It has now been seven months since I was seduced by the delights of
Lambeth North and joined the COI. As you will imagine, it’s been a bit
Coming directly from a job in media, I realised that I hadn’t been a
significant client for a few years. Consequently, I was fascinated to
see what changes had been wrought in the intervening period.
How had agencies, media owners and other marketing suppliers improved
their acts to face increasing competition?
What initiatives had they come up with to improve customer service? How
had they reorganised to become more accountable, impress their clients
and show their commitment?
Ever the marketer, I have taken the view that spending time with my
clients is much more important than visiting agencies, so I invariably
get agency reports second hand. Here are some ’highlights’ from the
period since January.
First there was the agency creative director who sat through a COI pitch
with his feet up on the table, picking his nose.
Then there was the agency whose creative chief decided he didn’t like
the endline on an ad just 24 hours before playout and tried to stop it
How about the agency chief who thought I wanted to meet him to praise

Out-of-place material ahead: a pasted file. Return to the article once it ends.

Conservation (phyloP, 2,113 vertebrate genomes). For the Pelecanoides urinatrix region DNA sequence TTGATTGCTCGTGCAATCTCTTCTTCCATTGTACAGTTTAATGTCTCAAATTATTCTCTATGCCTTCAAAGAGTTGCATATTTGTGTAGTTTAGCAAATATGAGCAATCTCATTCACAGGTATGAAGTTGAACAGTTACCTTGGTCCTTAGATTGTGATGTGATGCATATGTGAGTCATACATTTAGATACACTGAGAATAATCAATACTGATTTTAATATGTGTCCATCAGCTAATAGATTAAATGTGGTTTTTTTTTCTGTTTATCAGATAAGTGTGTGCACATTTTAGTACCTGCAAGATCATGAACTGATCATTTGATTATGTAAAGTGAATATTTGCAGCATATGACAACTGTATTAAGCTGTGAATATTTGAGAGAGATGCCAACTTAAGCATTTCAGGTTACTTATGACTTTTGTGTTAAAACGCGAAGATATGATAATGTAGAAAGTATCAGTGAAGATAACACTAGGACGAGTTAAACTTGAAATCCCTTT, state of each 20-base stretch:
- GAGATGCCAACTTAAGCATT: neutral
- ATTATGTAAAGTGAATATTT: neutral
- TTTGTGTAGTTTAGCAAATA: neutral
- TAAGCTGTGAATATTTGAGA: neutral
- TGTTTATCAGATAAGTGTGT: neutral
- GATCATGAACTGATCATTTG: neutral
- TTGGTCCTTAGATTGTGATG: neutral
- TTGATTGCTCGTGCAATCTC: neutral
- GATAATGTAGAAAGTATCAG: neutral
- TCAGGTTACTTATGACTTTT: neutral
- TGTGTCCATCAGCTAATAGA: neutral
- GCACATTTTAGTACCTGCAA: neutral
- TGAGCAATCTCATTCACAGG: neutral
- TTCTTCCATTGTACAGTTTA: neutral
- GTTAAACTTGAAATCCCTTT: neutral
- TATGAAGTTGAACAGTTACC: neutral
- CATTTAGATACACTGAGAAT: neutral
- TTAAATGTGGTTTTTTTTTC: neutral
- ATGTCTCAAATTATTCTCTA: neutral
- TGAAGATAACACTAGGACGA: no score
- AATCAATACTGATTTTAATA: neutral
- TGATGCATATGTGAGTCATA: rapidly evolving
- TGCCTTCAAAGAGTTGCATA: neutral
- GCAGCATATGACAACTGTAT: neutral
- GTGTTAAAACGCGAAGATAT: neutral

him for great work when actually I wanted to tell him the client wanted
to fire them? And how could I forget the agency CEO who arrived 30
minutes late for our lunch appointment and just caught me as I was
leaving the restaurant?
It goes on - there was the senior media owner who did not even
acknowledge the letter I sent him offering COI help at an industry
conference he was organising, and the direct marketing and research
companies still addressing mailers to my predecessor who left nearly 12
months ago. The list is discouragingly long.
On the other side, of course, we have the agencies who bust a gut under
the tightest of deadlines to produce world-beating work. The agencies of
all types who work with my team through weekends and nights to hit
deadlines, the media buying agencies and media owners who adopt a ’can
do’ attitude and don’t drip and moan when our client asks for the
umpteenth plan revision.
So how has the world of client service changed to suit the ever more
competitive environment? The answer is, it hasn’t really. The good are
seriously good and, surprise surprise, win more business.
And the bad? Well, we’ve got plenty more on our roster to choose
But if they can treat a client spending over pounds 100 million in the
ways in which I’ve just described, I shudder to think how the rest of
their clients’ fare. ’But we produce great creative,’ they’ll say as if
that makes up for everything else. It doesn’t, actually, and I’m amazed
that there are still people out there who think it does.
Carol Fisher is chief executive of the Central Office of Information.